3. Leave room for improv when working with performers. (This more applies to directing dramatic performances). Think of recording sessions as an additional opportunity to rework some of the script on the fly, punch up jokes or get the actor to try out things you wouldn’t have thought of when the script lived only on the page. Some of my most satisfying professional moments involve hearing actors bring something I wrote to life and making it better. When the actors are good, you essentially get to hang out with the character you created. You wanna take advantage of that and LISTEN to what they’re saying to you.

 

4. Be quiet. Use the negative space of audio. Sometimes a pause can imply more about a character’s feelings/stance than all the words in the world. A well-timed drop-out can zoom us out of a scene. A lengthy bit of room tone can communicate tension. A slow fade-out of ambience to nothing – that’s powerful stuff. There’s so much that lives in non-sound!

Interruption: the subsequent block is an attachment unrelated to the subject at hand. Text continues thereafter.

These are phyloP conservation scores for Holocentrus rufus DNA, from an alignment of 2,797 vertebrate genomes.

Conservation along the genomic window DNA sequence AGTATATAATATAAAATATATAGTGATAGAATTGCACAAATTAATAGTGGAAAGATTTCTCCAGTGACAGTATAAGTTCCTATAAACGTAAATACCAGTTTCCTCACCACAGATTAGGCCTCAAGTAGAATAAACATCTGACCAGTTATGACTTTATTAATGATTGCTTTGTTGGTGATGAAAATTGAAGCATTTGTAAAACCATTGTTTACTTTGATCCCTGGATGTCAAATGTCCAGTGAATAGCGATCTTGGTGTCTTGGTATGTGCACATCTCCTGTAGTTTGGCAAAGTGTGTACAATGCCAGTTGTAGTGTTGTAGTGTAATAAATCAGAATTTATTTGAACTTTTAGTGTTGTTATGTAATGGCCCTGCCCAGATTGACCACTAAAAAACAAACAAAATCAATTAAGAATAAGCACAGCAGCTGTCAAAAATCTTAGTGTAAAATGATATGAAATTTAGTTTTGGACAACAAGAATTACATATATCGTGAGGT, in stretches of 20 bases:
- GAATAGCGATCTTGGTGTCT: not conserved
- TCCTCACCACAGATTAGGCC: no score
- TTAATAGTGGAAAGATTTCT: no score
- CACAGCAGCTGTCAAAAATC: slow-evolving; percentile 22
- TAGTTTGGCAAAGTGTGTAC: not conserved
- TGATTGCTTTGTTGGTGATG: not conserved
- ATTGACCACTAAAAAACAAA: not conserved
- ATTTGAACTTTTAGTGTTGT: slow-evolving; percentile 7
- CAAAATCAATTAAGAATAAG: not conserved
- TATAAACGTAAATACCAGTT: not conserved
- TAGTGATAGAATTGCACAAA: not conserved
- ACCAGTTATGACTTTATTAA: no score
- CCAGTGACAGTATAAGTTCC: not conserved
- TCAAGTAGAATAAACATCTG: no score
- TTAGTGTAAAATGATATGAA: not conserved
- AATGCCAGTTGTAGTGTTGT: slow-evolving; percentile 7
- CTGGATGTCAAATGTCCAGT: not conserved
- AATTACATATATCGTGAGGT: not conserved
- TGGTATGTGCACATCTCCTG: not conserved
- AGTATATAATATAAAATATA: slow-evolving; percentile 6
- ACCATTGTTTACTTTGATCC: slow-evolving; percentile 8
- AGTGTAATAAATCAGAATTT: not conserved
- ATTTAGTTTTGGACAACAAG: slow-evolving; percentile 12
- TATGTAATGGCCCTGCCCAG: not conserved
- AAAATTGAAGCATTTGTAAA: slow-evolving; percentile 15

5. Move it over. And then some. When you need to add a space, take whatever your instinct says is a good amount of beats... and double that! Wiretap played with pauses as a comedic tool and a lot of our mix notes would pertain to just pauses. They can always be longer than you initially think and make all the difference. Same goes with music – wherever you’re naturally inclined to pop in music, push it over by 5-10 seconds.

 

6. Back it up. When you’re making edits, relisten from the end of the scene that comes before the affected section. Listening to scenes in isolation is misleading and you’ll end up fixing it later anyways. You need to hear how it works rhythmically in relation to the whole.

 

7. Reframe yourself as a sound artist. The label of “radio producer” can sometimes be restrictive in that it imposes an idea of what it is we’re meant to be creating, what the limits of that should be. By thinking of yourself as a sound artist every now and again (pretentious as that designation may sound), you get to shed some of those preconceptions and loosen up without fear of not meeting expectations (because who the f knows what a sound artist is??)